Laptops are crippling millions with back problems

Booming sales of laptops have led to a surge in the number of computer users with back and muscle problems, experts have warned. Girls as young as 12 are being diagnosed with nerve damage caused by slouching over screen...

(Read the full story)

And the 2006 story, "Ergonomic Nightmare of the Week: Laptop Computers" in which the image at the top of this posting appears (thanks!):

Ergonomic Nightmare of the Week: Laptop Computers

Regular use of laptop computers in fact violates the Center for Disease Control’s ergonomics guidelines.

There are three main reasons why laptops fail miserably in ergonomic performance:

  1. The monitor and keyboard are attached. This means you are forced to crane your neck down to see the monitor rather than keep a neutral position
  2. The keyboard is too small, causing the elbows and forearms to pronate inward at an unnatural angle
  3. ...

(Read the full story)

Scare-mongering? Like I've said in my previous posting: Do the maths. DUH!

There are easy solutions (including laptop stands, that I'll be reviewing later).

Monday, 25 August 2008

Three golden rules

1. Learn to touch type: beg, steal, borrow a teach-yourself program. Do the maths: think how many hours you are going to spend in front of a keyboard for the rest of your life, and the productivity gain from typing 2, 5, or 10 times faster than you do now. DUH! I'll try to add some touch typing tutor reviews eventually, but for my money, KAZ overwhelmingly takes the prize for doing what it says on the tin ("Learn in 90 Minutes") with no-nonsense. (Disclosure: I know the guy who wrote it; BUT I only know him because I wrote an unsolicited rave review to the company after trying about 20 rival products, and we met afterwards!)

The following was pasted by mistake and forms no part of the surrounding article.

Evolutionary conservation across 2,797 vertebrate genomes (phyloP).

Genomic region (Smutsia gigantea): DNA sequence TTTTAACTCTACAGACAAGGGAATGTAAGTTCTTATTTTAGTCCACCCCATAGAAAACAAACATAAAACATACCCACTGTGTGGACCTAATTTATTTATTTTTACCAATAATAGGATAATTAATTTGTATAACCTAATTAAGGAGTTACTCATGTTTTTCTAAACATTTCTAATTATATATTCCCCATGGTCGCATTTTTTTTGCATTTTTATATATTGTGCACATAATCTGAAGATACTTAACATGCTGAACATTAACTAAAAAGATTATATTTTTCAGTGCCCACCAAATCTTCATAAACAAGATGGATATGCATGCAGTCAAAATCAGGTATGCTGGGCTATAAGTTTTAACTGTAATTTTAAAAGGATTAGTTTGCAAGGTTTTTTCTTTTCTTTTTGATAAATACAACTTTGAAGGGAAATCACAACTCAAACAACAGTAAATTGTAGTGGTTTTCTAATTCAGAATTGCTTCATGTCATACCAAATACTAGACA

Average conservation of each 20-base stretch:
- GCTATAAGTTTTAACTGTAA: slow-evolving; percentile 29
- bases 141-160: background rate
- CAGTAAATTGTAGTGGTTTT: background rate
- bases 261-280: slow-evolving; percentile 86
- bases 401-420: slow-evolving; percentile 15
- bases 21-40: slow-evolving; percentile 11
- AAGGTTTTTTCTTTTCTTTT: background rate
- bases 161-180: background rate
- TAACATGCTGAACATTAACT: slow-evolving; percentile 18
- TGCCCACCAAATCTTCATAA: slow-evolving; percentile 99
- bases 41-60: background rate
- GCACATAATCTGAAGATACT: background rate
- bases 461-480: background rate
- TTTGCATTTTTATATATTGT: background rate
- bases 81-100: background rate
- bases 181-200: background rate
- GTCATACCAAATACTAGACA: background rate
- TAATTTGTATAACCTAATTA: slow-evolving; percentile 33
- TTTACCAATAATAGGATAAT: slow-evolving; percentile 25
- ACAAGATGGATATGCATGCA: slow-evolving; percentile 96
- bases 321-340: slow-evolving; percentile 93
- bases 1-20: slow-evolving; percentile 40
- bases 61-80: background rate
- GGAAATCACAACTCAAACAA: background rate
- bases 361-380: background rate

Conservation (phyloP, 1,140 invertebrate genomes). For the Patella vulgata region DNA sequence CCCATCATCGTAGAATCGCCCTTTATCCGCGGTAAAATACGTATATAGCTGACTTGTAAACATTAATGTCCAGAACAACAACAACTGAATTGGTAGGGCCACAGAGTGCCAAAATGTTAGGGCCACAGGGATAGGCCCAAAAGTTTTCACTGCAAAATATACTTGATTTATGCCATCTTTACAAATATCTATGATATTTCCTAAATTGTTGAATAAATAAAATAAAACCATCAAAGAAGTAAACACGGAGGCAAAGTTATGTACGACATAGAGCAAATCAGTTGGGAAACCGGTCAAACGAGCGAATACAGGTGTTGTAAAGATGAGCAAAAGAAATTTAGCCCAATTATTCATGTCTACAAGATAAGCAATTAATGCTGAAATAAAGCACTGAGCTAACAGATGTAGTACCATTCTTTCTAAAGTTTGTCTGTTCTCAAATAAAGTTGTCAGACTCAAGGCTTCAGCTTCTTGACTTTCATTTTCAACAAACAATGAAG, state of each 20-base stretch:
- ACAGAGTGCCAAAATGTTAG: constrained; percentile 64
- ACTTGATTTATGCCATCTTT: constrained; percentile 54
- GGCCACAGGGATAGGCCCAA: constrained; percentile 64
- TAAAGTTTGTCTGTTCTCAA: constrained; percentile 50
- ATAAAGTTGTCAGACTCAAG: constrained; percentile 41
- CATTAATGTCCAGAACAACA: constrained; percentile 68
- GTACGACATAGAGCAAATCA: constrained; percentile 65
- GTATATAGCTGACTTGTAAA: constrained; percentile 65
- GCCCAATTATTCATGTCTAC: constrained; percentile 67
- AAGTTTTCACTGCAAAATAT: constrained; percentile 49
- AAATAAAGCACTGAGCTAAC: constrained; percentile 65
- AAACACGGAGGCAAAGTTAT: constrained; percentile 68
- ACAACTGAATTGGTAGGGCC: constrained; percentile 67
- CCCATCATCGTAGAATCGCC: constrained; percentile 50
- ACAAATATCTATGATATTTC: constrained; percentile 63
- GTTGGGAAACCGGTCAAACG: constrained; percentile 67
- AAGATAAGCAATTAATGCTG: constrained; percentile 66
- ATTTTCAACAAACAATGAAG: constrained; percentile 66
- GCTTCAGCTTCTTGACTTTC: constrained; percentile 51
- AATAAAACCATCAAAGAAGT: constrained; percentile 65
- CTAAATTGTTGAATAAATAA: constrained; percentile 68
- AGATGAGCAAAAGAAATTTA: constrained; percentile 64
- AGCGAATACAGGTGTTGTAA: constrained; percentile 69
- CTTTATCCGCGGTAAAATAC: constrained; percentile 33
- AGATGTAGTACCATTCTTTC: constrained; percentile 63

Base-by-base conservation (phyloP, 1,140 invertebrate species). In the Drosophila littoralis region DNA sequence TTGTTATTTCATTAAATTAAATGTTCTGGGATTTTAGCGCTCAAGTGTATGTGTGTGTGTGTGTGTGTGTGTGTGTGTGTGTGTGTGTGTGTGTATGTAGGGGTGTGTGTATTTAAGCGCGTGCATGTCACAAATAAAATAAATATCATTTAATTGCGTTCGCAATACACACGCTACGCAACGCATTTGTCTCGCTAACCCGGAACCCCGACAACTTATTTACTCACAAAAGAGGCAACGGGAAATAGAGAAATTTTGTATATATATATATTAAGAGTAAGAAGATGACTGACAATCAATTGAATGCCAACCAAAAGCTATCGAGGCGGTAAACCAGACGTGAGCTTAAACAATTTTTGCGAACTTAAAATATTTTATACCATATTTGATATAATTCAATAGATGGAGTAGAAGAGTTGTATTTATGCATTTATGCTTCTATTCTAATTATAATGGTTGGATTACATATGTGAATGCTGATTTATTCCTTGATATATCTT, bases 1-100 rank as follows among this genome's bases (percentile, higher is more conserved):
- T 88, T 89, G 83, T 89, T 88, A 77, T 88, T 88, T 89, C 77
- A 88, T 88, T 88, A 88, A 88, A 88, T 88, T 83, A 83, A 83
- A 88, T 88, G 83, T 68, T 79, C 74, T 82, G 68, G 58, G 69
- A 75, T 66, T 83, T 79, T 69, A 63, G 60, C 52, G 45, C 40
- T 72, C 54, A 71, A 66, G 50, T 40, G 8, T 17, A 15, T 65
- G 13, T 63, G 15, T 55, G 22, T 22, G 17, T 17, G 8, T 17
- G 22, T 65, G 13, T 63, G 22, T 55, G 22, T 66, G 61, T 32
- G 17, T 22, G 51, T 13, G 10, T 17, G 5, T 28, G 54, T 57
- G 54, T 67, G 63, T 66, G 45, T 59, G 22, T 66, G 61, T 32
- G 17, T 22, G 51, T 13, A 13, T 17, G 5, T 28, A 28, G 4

2. Sort out your desk: chair, keyboard, screen, the works. Do the maths: compare the cost of a decent back-friendly chair with the cost of repeated visits to the back-injury clinic, MD, physio, or chiropractor. DUH!

3. Forget about "just checking my email for 5 minutes": it's the well-known "gambler's fallacy" ("just one more bet and my luck is bound to improve"). Do the maths: what's the true average length of your so-called "5-minute" sessions? Time it! And set a quitting or a pause/break time... DUH!

Confessions of a keyboard junkie, and my credentials

 OK... I'll admit it, I've owned every gadget on the planet: Macs, PCs, PDAs, smartphones, webtablets, you name it. The good news is that I consider myself genuinely neutral about "which operating system", because I use them all, and simply don't care. Instead, I want to provide some long-term user reviews of various keyboards and related software from the standpoint of 'good practice' and productivity, and removing the dangers of Repetitive Strain Injury (RSI) and a number of back pain and neck pain injuries that I see creeping up upon us all, especially caused by poor posture during laptop usage.
I'm motivated by the observation that a manufacturer trying to save a few dollars by using a cheaper keyboard is like Mercedes-Benz opting to install hard-to-reach gas pedals in all of its cars: how annoying would that be?
I'll cite my three strongest credentials (my conventional CV, much as I'm proud of it, is irrelevant to this activity, IMHO, so here's what really counts:
1. I've been a speedy touch-typist (80-100WPM) for over 40 years.
2. I'm a long-term users of the nerdiest keyboard on the planet: Das Keyboard (shown in the picture above... no labels!)
3. I have no allegiances: no employer allegiance (I'm retired, as you may have deduced from my 40+ years of typing experience), no operating system allegiance (I use them all as mentioned above), no form-factor allegiance (I use laptops, desktops, PDAs, phones, tablets, etc in different combinations), no brand allegiance (I use everything from low-spec clones to high-sped Big Brands).
4. OK, OK, so here's a fourth: yes, I've (very selectively) "read the literature".
Right... that's it for my first posting... I hope you find some value in what I've got to say!
Happy keyboarding!
-KM